Immuno-Oncology Clinical Development
Moving novel therapies forward
White Paper
Nov 29, 2018
This white paper examines the discipline of immuno-oncology now and into the future – and ultimately focuses on how IQVIA is empowering the oncology community to advance the science and outcomes of cancer care through its deep bench of domain expertise, innovative solutions and application of Human Data Science.

The field of immuno-oncology is undergoing a period of intense innovation. In 2017, the FDA approved 46 novel drugs – more than double the 2016 figure. Among these were two chimeric antigen receptor (CAR)-T cell therapies, and several drugs that inhibit immune checkpoints. These represent new, powerful treatment options for cancer patients worldwide. However, this burst of innovation is resulting in an overcrowded market – especially as combination therapies increasingly become the standard of care – which complicates the landscape for sponsors of new therapies. This white paper examines the discipline of immuno-oncology now and into the future – and ultimately focuses on how IQVIA is empowering the oncology community to advance the science and outcomes of cancer care through its deep bench of domain expertise, innovative solutions and application of human data science.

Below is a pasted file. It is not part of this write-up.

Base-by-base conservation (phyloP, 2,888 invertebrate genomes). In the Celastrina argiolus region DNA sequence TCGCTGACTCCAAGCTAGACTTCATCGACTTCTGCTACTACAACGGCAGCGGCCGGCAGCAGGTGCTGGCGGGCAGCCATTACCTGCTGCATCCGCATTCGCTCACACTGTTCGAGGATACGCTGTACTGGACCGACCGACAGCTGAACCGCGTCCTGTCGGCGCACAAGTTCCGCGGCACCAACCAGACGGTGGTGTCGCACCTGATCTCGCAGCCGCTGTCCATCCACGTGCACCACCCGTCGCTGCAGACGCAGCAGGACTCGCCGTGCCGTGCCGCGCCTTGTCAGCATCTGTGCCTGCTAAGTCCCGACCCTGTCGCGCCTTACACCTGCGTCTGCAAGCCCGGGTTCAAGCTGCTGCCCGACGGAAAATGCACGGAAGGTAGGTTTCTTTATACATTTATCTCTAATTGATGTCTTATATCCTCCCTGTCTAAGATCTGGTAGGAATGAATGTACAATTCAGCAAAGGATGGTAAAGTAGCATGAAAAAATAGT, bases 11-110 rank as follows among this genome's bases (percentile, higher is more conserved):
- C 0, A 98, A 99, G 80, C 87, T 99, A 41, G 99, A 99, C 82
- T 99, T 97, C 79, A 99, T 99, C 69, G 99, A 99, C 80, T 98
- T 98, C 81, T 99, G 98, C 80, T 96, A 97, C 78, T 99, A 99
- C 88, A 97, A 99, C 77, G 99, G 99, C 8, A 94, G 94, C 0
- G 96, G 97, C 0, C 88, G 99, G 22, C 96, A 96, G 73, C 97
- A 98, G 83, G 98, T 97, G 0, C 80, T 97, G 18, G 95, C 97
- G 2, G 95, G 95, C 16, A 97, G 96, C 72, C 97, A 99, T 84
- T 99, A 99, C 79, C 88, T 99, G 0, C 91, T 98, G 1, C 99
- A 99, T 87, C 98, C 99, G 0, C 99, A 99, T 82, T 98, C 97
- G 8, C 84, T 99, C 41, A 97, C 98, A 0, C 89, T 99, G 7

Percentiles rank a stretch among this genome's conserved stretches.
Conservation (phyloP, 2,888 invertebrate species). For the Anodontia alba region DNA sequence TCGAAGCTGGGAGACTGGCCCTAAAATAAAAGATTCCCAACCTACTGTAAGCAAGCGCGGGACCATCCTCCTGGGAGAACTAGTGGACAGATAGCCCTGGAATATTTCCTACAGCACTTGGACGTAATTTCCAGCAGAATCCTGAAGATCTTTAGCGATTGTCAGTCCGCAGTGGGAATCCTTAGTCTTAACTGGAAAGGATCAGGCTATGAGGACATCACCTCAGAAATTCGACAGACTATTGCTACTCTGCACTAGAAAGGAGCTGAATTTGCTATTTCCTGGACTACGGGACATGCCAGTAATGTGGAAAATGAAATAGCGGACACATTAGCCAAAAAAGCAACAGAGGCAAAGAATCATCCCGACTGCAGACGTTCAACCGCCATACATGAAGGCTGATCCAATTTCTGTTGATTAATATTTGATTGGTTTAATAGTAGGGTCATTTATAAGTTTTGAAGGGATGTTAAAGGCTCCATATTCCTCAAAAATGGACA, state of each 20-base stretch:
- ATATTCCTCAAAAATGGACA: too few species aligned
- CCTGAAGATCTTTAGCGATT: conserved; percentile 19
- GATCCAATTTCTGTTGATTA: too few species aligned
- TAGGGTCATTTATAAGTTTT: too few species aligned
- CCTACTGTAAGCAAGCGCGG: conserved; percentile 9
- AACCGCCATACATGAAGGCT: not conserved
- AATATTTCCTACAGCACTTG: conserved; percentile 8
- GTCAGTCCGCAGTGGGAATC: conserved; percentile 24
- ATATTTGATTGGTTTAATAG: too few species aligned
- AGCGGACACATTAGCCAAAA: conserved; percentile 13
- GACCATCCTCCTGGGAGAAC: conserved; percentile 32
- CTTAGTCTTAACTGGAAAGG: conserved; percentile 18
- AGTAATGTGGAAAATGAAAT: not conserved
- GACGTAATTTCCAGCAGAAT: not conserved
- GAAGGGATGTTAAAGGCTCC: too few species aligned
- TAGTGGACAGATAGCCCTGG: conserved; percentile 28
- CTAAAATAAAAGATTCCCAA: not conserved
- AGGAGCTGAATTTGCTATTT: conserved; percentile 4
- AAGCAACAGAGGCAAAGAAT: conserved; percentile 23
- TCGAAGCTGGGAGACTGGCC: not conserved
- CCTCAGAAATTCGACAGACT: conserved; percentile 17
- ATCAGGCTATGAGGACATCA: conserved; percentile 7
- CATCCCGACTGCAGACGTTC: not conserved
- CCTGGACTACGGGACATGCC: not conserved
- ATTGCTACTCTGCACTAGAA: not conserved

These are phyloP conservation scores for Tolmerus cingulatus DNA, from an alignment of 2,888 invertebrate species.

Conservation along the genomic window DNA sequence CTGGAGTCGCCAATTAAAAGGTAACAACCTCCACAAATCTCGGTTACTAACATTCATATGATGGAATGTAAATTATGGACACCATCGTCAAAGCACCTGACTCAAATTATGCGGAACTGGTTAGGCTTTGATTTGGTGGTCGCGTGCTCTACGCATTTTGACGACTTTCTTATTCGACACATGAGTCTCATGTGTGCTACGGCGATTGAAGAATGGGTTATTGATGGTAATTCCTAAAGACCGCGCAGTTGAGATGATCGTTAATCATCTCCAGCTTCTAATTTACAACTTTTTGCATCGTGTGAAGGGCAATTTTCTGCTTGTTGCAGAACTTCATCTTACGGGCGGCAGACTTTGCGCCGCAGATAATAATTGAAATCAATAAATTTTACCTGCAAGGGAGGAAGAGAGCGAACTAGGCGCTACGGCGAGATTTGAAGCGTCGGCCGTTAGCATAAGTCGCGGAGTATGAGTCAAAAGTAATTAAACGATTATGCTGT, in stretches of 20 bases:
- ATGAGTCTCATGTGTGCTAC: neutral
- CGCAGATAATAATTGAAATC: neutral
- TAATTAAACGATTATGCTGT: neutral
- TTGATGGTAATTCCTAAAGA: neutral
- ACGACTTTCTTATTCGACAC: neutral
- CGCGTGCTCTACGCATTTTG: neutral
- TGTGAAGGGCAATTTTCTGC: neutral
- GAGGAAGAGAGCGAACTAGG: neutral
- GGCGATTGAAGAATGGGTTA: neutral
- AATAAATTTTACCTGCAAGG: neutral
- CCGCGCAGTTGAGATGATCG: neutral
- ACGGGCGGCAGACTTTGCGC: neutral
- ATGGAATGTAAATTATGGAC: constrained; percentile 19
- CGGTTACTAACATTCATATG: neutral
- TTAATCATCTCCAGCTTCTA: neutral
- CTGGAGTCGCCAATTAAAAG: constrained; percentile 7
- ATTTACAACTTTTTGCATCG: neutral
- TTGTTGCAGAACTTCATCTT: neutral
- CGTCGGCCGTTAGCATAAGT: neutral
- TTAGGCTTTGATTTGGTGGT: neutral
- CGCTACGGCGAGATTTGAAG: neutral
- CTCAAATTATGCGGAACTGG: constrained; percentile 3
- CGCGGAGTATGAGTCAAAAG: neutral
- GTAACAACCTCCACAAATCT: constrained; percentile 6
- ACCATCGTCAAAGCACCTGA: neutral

Introduction: Immunooncology landscape and challenges

Cancer is a chronic immunologic disease. Tumors express tumor antigens; these are recognized by the immune system, which eliminates many early tumors. However, tumors have multiple mechanisms to evade the immune system, including expression of molecules that inhibit immune response.

Cancer has been progressively redefined over the past 20 years, with increased biomarker-based segmentation and greater complexity.Therapy options for multiple tumor types have increased, adding to treatment complexity, both in terms of diverse mechanisms of actions as well as the number of drugs for each mechanism of action (MoA) class.

The pace of development has been exceptionally fast in the last decade due to a combination of factors, including an increasing focus on targeted drug development based on biomarker segmentation and favorable regulatory policies such as the introduction of “breakthrough therapy” designations. Currently, multiple agents with similar MoA are available, presenting a complex situation for clinicians with limited clinical data directly comparing newer treatments with established ones.

 

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